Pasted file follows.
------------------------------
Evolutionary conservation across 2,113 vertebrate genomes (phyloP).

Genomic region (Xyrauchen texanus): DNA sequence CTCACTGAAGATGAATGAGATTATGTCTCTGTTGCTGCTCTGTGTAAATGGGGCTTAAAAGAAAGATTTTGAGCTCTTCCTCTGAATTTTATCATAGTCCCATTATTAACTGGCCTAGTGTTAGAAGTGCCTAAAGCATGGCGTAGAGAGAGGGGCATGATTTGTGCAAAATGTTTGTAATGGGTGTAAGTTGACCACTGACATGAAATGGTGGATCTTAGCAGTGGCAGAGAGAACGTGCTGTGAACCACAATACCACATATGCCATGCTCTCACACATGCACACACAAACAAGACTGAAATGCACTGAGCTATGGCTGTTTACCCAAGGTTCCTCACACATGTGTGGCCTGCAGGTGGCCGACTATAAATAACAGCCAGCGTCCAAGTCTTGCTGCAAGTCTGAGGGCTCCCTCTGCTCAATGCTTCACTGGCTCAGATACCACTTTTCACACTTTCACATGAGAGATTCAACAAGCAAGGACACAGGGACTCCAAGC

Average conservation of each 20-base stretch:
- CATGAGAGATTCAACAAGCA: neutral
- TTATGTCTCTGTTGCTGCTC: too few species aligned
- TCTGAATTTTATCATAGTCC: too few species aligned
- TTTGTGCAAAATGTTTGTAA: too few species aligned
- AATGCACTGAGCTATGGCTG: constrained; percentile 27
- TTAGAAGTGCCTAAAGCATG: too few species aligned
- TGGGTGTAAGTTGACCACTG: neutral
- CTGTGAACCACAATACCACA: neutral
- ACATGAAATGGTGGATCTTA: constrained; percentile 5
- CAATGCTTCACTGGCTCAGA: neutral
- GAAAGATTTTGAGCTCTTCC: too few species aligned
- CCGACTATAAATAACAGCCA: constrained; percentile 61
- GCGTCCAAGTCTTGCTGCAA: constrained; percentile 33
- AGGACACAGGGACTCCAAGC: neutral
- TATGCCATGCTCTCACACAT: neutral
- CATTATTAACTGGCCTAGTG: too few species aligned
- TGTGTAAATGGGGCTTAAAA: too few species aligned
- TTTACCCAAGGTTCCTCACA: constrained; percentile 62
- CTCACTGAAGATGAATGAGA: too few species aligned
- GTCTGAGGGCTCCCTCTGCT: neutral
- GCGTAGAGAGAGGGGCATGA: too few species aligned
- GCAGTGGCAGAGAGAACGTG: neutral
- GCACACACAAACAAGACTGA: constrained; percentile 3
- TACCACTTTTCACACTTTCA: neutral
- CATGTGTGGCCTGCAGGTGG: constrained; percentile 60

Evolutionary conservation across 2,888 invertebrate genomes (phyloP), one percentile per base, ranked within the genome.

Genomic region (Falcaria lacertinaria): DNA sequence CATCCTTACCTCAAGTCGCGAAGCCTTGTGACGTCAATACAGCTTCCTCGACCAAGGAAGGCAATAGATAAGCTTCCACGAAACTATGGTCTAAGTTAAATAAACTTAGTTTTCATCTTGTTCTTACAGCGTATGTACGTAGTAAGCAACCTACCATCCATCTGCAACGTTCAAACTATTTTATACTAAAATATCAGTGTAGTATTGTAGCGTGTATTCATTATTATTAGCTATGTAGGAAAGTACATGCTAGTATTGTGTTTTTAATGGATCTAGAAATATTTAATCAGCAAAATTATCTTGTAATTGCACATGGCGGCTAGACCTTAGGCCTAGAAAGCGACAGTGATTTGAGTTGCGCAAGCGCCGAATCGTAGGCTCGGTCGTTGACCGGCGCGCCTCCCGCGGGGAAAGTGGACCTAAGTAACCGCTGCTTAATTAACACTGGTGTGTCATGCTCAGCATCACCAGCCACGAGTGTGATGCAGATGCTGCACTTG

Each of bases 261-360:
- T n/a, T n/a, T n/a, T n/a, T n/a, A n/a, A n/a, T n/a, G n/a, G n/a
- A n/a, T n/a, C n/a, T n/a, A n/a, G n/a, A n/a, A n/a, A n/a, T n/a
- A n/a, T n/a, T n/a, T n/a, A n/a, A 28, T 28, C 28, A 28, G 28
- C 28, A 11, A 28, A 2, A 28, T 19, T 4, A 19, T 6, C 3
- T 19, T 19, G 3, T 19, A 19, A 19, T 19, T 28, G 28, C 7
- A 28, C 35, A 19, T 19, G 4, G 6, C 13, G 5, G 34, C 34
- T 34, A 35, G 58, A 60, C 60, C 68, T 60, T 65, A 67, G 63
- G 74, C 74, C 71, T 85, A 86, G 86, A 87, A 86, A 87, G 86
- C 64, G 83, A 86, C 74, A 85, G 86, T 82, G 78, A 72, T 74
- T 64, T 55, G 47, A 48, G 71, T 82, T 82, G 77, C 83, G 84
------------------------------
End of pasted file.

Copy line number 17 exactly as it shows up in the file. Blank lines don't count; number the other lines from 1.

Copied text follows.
- AGGACACAGGGACTCCAAGC: neutral